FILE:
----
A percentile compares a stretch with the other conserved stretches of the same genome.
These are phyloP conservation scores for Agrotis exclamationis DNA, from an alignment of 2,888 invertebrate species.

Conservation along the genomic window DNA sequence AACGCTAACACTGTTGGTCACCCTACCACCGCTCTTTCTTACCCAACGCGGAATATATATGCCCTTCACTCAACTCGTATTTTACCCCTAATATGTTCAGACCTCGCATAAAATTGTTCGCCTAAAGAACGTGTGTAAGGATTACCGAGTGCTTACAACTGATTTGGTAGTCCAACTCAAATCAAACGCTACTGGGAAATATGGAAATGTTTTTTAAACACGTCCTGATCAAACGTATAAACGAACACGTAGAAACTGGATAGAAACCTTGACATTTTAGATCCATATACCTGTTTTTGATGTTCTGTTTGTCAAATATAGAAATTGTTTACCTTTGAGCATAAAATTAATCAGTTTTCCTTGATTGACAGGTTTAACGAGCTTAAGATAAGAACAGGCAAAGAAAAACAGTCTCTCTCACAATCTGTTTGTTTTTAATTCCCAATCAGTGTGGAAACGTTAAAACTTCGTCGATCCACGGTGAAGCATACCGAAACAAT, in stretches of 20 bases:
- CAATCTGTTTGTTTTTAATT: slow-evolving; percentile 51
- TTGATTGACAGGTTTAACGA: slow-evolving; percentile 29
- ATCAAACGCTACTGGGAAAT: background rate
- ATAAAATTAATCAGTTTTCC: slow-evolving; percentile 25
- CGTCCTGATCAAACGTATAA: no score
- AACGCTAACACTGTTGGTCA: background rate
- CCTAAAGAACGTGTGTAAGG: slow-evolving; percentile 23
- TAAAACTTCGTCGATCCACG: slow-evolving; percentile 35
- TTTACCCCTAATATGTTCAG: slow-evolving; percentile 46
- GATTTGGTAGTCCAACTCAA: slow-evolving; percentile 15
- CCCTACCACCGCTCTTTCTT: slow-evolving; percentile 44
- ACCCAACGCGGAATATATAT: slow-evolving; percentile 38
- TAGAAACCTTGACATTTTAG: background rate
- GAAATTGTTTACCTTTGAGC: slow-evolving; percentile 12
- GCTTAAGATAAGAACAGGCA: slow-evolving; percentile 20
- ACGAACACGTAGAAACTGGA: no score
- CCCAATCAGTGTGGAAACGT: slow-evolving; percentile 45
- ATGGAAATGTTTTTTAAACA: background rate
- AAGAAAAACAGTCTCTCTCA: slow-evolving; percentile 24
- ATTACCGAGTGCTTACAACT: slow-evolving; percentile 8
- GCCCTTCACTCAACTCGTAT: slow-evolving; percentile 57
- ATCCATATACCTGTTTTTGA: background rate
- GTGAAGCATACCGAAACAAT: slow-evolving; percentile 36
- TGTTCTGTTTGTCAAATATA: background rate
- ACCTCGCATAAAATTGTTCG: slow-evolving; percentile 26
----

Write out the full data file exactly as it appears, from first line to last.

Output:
A percentile compares a stretch with the other conserved stretches of the same genome.
These are phyloP conservation scores for Agrotis exclamationis DNA, from an alignment of 2,888 invertebrate species.

Conservation along the genomic window DNA sequence AACGCTAACACTGTTGGTCACCCTACCACCGCTCTTTCTTACCCAACGCGGAATATATATGCCCTTCACTCAACTCGTATTTTACCCCTAATATGTTCAGACCTCGCATAAAATTGTTCGCCTAAAGAACGTGTGTAAGGATTACCGAGTGCTTACAACTGATTTGGTAGTCCAACTCAAATCAAACGCTACTGGGAAATATGGAAATGTTTTTTAAACACGTCCTGATCAAACGTATAAACGAACACGTAGAAACTGGATAGAAACCTTGACATTTTAGATCCATATACCTGTTTTTGATGTTCTGTTTGTCAAATATAGAAATTGTTTACCTTTGAGCATAAAATTAATCAGTTTTCCTTGATTGACAGGTTTAACGAGCTTAAGATAAGAACAGGCAAAGAAAAACAGTCTCTCTCACAATCTGTTTGTTTTTAATTCCCAATCAGTGTGGAAACGTTAAAACTTCGTCGATCCACGGTGAAGCATACCGAAACAAT, in stretches of 20 bases:
- CAATCTGTTTGTTTTTAATT: slow-evolving; percentile 51
- TTGATTGACAGGTTTAACGA: slow-evolving; percentile 29
- ATCAAACGCTACTGGGAAAT: background rate
- ATAAAATTAATCAGTTTTCC: slow-evolving; percentile 25
- CGTCCTGATCAAACGTATAA: no score
- AACGCTAACACTGTTGGTCA: background rate
- CCTAAAGAACGTGTGTAAGG: slow-evolving; percentile 23
- TAAAACTTCGTCGATCCACG: slow-evolving; percentile 35
- TTTACCCCTAATATGTTCAG: slow-evolving; percentile 46
- GATTTGGTAGTCCAACTCAA: slow-evolving; percentile 15
- CCCTACCACCGCTCTTTCTT: slow-evolving; percentile 44
- ACCCAACGCGGAATATATAT: slow-evolving; percentile 38
- TAGAAACCTTGACATTTTAG: background rate
- GAAATTGTTTACCTTTGAGC: slow-evolving; percentile 12
- GCTTAAGATAAGAACAGGCA: slow-evolving; percentile 20
- ACGAACACGTAGAAACTGGA: no score
- CCCAATCAGTGTGGAAACGT: slow-evolving; percentile 45
- ATGGAAATGTTTTTTAAACA: background rate
- AAGAAAAACAGTCTCTCTCA: slow-evolving; percentile 24
- ATTACCGAGTGCTTACAACT: slow-evolving; percentile 8
- GCCCTTCACTCAACTCGTAT: slow-evolving; percentile 57
- ATCCATATACCTGTTTTTGA: background rate
- GTGAAGCATACCGAAACAAT: slow-evolving; percentile 36
- TGTTCTGTTTGTCAAATATA: background rate
- ACCTCGCATAAAATTGTTCG: slow-evolving; percentile 26